Tsubame Hutlery Gold Heart Leaf Sauce Plate

USD $24

Only 23 pieces in stock!

This beautiful, gold sauce plate is shaped like a Heartleaf philodendron or heart-leaf. The veins of the leaves are intricately etched onto the tray's surface, using techniques from Tsubame City, Niigata Prefecture. 

It weighs a mere 54g(1.9oz) and its slender design by Kaichiro Yamada, KAICHI DESIGN, makes it easily stackable. The sauce plate is an ideal size to serve fruit, small appetizers, or sauces and condiments. Its golden sheen stands out against any dining table setting. 

Not limited to dining, the plate is a refined, multipurpose interior item. It can be used as a key tray at the entrance of a home, on a desk to place sticky notes or clips, or even as a soap tray!

The Tsubame Hutlery Heart-Shaped Gold Sauce Plate adds a luxurious flair to any space. It is a perfect item for everyday use, for entertaining guests, and as a gift for loved ones.


  • Quantity: 1 piece
  • Dimension: 9.7cm(3.8in) × 8.9cm(3.5in) × H0.5cm (0.1in)
  • Material: Stainless steel 
  • Origin: Made in Japan - Tsubame Sanjo Metalwork
  • BrandTsubame Shinko

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ABOUT Hutlery

The Hutlery series of stainless steel small items are made by Tsubame Shinko, a company located in Tsubame-Sanjo, Niigata Prefecture, an area located in the center of Niigata Prefecture that is known for its production of cutlery, metalwork and western tableware.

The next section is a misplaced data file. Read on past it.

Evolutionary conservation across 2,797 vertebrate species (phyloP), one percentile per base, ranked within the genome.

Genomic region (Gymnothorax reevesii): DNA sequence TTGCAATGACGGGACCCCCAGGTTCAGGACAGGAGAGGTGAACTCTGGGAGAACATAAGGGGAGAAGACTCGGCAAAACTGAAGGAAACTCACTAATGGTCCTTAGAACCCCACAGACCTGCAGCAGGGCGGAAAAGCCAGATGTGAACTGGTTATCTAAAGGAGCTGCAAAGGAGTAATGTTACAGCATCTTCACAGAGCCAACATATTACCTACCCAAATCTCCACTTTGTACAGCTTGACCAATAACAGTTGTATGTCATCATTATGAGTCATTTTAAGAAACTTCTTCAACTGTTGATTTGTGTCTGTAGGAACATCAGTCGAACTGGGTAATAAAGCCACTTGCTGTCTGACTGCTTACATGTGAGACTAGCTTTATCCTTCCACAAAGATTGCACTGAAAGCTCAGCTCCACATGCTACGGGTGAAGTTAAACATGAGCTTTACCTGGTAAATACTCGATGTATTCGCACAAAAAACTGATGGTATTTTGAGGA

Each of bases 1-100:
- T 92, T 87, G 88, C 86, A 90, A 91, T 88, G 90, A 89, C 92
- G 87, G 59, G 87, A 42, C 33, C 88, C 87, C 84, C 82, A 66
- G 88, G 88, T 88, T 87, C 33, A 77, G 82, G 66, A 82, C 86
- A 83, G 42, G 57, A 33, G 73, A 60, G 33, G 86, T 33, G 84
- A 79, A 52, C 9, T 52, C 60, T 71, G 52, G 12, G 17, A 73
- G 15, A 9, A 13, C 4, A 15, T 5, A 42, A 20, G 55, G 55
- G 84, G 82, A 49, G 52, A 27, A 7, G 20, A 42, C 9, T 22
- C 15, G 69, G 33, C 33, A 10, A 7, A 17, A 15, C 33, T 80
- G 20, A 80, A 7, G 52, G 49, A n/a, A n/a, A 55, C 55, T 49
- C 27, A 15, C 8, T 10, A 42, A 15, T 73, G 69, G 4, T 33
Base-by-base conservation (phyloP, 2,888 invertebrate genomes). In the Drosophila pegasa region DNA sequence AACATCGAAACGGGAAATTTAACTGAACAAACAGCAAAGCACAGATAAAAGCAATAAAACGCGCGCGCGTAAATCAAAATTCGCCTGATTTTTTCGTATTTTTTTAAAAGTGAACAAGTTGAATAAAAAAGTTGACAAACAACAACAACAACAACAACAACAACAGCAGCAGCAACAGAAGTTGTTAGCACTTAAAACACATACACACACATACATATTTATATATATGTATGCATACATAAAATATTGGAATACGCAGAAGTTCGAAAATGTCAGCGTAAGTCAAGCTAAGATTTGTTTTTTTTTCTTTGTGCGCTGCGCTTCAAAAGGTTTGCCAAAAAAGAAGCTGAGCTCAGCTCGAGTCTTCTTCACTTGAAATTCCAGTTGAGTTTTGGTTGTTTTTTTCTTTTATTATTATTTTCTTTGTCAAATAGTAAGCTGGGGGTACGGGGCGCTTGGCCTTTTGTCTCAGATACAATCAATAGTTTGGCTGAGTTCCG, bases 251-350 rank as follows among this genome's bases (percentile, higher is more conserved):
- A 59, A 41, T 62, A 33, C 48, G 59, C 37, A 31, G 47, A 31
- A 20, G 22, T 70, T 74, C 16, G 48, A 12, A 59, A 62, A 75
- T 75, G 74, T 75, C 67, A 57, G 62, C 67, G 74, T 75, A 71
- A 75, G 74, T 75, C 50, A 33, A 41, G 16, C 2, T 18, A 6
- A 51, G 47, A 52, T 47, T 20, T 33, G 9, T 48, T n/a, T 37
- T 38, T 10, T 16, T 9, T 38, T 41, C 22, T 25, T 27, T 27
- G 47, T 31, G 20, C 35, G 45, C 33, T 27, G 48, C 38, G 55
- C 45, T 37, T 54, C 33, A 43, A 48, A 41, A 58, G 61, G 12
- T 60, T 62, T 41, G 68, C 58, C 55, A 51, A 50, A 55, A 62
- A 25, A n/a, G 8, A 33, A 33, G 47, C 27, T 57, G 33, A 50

This area boasts more than 90 percent of the domestic production of metal tableware. Hutlery is a series of gold and silver small items that express the soft curves, undulations, and thinness of leaves, combining functionality and formative arts. 

View Hutlery Collection

Tsubame Shinko Kogyo

Tsubame Shinko Kogyo Co., based in Tsubame-Sanjo, Niigata Prefecture, is an esteemed manufacturer specializing in metal cutlery and tableware. This region is reputed for its high-quality production, accounting for over 90 percent of Japan's domestic output in this industry.

View Tsubame Shiko Kogyo Collection


In Japan, gold, silver, copper, tin, and iron are called "Gokin (five metals)" and have been used as materials for metalworking since ancient times. Each metal has a different luster, workability, strength, thermal conductivity, heat retention, moisture resistance, corrosion resistance, etc., and techniques to utilize these characteristics have developed in various regions.From daily necessities such as pots, kettles, and accessories to works of art that represent the times such as tea ceremony utensils, Japanese swords, and Buddhist bells, a wide variety of metalwork has been produced in each era.

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